The Mad Woman of the Lists

Mirinda has, apparently, always written lists. It seems that when she dies she’ll not leave a diary but, rather, lots of half crossed out list items on any manner of writing material. Be it writing pads, envelopes, small pretty books from smelly shops, etc. I am also a victim of these everlasting lists. Naturally there are lists with my name on them. Fortunately old ones tend to get superseded by newer ones as some items are removed. Why am I writing this in our travel journal? Because each night there has been frantic list making and each day a litany of items are revealed in conversation. My life is becoming a list.

Another glorious day, anyway, apart from an icy wind which didn’t feel so bad when it stopped blowing. I went wandering off for another walk along the coast, this time taking in the Jurassic cliffs from the shingle beach. I had decided on a round trip but a landslide decided this was not to be. So I turned back and retraced my steps. Some of the rock formations were pretty amazing!

Rock formations on the Jurassic coastline near Burton Bradstock, Dorset

Regardless of what Mirinda thinks! I should mention that the rock slide happened a long time ago and not while I was standing there. Mirinda was a tad concerned when I said a rock slide had stopped my path.

We were on our way to Forde Abbey when a sudden urge to visit an ATM required an unscheduled stop in Beaminster. What a perfect little town. It has everything. A butcher, a fishmonger, a greengrocer, a pharmacy, two pubs, a very big church, and so much more. Most of all it doesn’t have any chains or superstores. I could really live in Beaminster.

The church (St Mary’s) is fantastic. It has the most amazing sculptures running up the sides of its tower.

Gargoyles on the tower of St Marys, Beaminster, Dorset

Rather than the usual piece of A4 folded three ways, they were selling a very big and comprehensive guide book. This proved very informative.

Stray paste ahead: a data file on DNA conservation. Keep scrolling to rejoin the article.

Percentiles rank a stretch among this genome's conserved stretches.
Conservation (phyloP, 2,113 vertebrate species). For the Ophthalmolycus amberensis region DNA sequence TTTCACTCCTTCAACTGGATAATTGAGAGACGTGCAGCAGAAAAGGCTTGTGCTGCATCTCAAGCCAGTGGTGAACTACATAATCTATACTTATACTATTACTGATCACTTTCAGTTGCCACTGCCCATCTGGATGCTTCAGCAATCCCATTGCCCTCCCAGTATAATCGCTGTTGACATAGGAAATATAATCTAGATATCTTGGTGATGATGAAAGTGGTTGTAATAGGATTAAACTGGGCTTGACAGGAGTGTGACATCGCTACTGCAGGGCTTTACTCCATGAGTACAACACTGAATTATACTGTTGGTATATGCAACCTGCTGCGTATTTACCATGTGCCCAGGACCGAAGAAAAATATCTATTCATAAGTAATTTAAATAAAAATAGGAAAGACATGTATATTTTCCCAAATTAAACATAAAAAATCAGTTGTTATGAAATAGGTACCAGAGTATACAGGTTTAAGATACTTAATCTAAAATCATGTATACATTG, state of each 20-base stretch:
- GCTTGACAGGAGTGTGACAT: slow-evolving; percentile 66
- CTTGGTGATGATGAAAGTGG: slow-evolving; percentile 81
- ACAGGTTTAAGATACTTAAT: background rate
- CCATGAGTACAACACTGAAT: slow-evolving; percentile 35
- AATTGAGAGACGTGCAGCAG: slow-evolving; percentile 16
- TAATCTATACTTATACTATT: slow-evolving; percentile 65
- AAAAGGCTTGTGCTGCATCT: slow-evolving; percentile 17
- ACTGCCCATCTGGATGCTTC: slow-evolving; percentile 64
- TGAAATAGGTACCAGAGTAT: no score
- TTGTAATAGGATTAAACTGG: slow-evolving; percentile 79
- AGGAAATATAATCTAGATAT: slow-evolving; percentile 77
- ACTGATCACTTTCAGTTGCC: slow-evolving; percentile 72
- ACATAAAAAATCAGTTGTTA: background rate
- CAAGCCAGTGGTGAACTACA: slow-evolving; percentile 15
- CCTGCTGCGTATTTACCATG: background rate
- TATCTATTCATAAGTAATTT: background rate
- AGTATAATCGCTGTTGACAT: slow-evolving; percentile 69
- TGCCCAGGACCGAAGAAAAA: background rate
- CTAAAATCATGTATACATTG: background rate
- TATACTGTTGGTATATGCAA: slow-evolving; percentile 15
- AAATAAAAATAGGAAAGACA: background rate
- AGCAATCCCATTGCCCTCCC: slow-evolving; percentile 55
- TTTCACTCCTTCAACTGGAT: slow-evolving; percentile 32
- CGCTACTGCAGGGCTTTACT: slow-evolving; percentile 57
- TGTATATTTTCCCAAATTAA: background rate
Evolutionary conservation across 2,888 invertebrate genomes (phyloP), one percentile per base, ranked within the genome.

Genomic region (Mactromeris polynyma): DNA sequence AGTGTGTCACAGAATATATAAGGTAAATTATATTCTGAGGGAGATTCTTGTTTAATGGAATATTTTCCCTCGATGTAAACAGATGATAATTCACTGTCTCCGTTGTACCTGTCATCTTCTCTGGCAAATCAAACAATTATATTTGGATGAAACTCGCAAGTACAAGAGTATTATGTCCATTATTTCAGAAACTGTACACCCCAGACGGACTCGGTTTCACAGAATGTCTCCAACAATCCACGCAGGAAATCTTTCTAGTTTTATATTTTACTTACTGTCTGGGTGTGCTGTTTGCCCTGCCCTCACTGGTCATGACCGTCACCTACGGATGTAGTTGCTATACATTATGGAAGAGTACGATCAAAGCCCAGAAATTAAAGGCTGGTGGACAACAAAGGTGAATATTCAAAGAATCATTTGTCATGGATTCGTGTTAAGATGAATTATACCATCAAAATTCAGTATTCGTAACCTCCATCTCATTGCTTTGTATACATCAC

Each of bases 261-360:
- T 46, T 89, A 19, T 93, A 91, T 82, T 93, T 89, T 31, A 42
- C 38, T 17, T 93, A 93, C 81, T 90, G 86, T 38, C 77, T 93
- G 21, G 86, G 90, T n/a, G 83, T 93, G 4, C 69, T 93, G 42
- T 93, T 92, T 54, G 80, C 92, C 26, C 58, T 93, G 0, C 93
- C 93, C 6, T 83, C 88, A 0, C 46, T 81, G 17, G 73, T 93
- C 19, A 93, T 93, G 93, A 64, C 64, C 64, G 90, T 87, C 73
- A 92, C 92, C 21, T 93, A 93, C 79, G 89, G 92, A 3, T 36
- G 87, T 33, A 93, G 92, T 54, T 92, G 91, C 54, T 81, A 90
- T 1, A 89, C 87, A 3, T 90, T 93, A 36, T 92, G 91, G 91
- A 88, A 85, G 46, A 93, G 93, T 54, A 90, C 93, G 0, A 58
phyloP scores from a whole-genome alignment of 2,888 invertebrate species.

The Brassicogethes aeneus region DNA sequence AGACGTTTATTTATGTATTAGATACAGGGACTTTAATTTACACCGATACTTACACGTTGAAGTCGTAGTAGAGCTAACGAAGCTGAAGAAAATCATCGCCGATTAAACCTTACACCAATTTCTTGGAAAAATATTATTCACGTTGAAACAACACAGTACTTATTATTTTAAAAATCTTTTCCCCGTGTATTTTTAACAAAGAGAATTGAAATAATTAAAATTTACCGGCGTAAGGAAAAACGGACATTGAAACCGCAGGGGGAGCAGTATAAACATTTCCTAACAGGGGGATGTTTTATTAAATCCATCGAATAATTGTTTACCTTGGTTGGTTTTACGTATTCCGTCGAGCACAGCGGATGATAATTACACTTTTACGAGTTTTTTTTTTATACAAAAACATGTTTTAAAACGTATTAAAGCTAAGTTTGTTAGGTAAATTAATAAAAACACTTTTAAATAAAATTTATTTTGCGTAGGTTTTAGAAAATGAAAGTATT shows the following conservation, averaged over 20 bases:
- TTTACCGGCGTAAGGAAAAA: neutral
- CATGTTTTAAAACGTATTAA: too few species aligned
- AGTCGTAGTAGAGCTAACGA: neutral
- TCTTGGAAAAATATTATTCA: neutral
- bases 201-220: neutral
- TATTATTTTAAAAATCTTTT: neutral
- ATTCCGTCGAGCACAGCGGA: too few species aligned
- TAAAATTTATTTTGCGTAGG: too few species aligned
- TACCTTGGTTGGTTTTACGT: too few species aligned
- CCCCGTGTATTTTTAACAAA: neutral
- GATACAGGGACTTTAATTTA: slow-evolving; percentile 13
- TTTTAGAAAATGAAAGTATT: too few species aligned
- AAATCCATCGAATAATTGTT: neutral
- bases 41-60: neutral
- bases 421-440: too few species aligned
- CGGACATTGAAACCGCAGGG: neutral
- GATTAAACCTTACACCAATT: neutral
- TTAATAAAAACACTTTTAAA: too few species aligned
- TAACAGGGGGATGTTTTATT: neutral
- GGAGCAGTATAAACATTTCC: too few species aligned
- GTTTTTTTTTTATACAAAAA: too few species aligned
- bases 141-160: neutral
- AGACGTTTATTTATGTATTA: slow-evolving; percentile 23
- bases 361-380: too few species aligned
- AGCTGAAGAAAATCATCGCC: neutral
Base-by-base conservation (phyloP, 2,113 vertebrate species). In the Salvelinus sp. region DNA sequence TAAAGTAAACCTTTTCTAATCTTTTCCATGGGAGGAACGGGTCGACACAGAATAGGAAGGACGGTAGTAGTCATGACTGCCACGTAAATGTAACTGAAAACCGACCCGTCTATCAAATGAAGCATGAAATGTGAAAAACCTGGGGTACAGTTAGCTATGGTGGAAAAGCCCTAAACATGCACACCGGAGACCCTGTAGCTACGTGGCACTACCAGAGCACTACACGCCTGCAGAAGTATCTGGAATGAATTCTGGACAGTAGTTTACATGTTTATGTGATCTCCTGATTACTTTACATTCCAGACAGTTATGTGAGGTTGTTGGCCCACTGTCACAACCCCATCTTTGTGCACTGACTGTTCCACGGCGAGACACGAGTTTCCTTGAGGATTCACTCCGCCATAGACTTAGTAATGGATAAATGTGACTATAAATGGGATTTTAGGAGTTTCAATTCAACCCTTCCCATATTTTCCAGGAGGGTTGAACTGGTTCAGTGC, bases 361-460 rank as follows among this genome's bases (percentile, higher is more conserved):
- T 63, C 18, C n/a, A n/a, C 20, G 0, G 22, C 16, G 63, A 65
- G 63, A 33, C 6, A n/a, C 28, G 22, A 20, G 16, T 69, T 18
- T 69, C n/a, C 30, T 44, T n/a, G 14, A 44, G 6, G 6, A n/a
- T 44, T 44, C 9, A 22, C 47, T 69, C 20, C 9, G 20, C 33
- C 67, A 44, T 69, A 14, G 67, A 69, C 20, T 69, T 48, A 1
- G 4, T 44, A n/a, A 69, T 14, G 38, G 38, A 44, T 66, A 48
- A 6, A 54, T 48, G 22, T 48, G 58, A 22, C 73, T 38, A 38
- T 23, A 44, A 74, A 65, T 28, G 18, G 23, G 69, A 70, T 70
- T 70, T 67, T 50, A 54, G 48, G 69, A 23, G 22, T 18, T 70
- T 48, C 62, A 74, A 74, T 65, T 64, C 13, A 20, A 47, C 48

As we entered, a whole herd of little old ladies was preparing the flowers – getting rid of the old, replacing them with new blooms. We weaved our way between them, admiring the wonderful rood screen which turned out to be nowhere near as old as I’d hoped, and the two tombs of the Strodes one of whom fancied himself a bit of a Caesar by the looks of his statue.

We wandered around the inside then the outside then we wandered the back streets of Beaminster before returning to the car and continuing on to Forde Abbey. An excellent, if accidental, diversion.

Now, Forde Abbey has a bit of a chequered career. It started life as an Abbey 850 years ago. The early history is rather bizarre and starts with the establishment of the first Cistercian monastery in England which is just down the road from where we live (Waverley Abbey). Someone came from there and decided to build a daughter abbey somewhere else but then he died and when the crops failed for the millionth time, they all upped sticks and wandered over to Somerset where they bumped into this woman they all knew and she gave them the land where Forde Abbey was eventually built. Weird. And possibly a bit confusing.

Old chapter house, Forde Abbey

For the next four hundred years things went swimmingly at Forde Abbey but then came Henry VIII who dissolved it all, including the final abbot, Thomas Chard. The crown took over the Abbey and leased it out to Richard Pollard and it went pretty much to wrack and ruin. And then along came Prideaux.

Edmund Prideaux transformed the Abbey into the magnificent private residence that is now being privately lived in. Apart from stupidly inviting the Duke of Monmouth to tea one night and almost being executed as a traitor, he managed to live out his life at Forde Abbey. Then came the Gwyns.

By 1815 the last of the Gwyns (John Fraunceis) moved abroad and rented the place to Jeremy Bentham (a total eccentric in his own right!). When the last of the Gwyns died, the place was sold to a Bristol merchant who lived in five rooms and left the rest to rot. He eventually sold it to Mrs Bertram Evans in 1863 and she fixed the place up again.

Finally the Ropers came along in 1905 and they are still there, hidden upstairs while strangers roam the rooms and garden of this massive estate.


We wandered through the rooms, marvelling at the marvellous and tutting at the few tuttable things. It’s generally quite a nice place and bares witness to its many changes over the centuries. It’s best feature, however, has to be the extensive gardens. They are truly glorious. Particularly the pleached beech hide overlooking the tranquil pond (the size of a lake) where swans floated, butts up.

Swans on the pond as seen from the hide

They also served one hell of a great lunch. Pheasant with apple gravy and fresh veg. Brilliant.

Mirinda decided to take an evening stroll tonight. She wandered down to Hive Beach then walked along the shingles until she reached the other end of the cliffs and suddenly realised the sun had gone down. So, in the almost pitch, she walked back along the crumbling cliff edge to where her husband was waiting for her. Crazy Mirinda!

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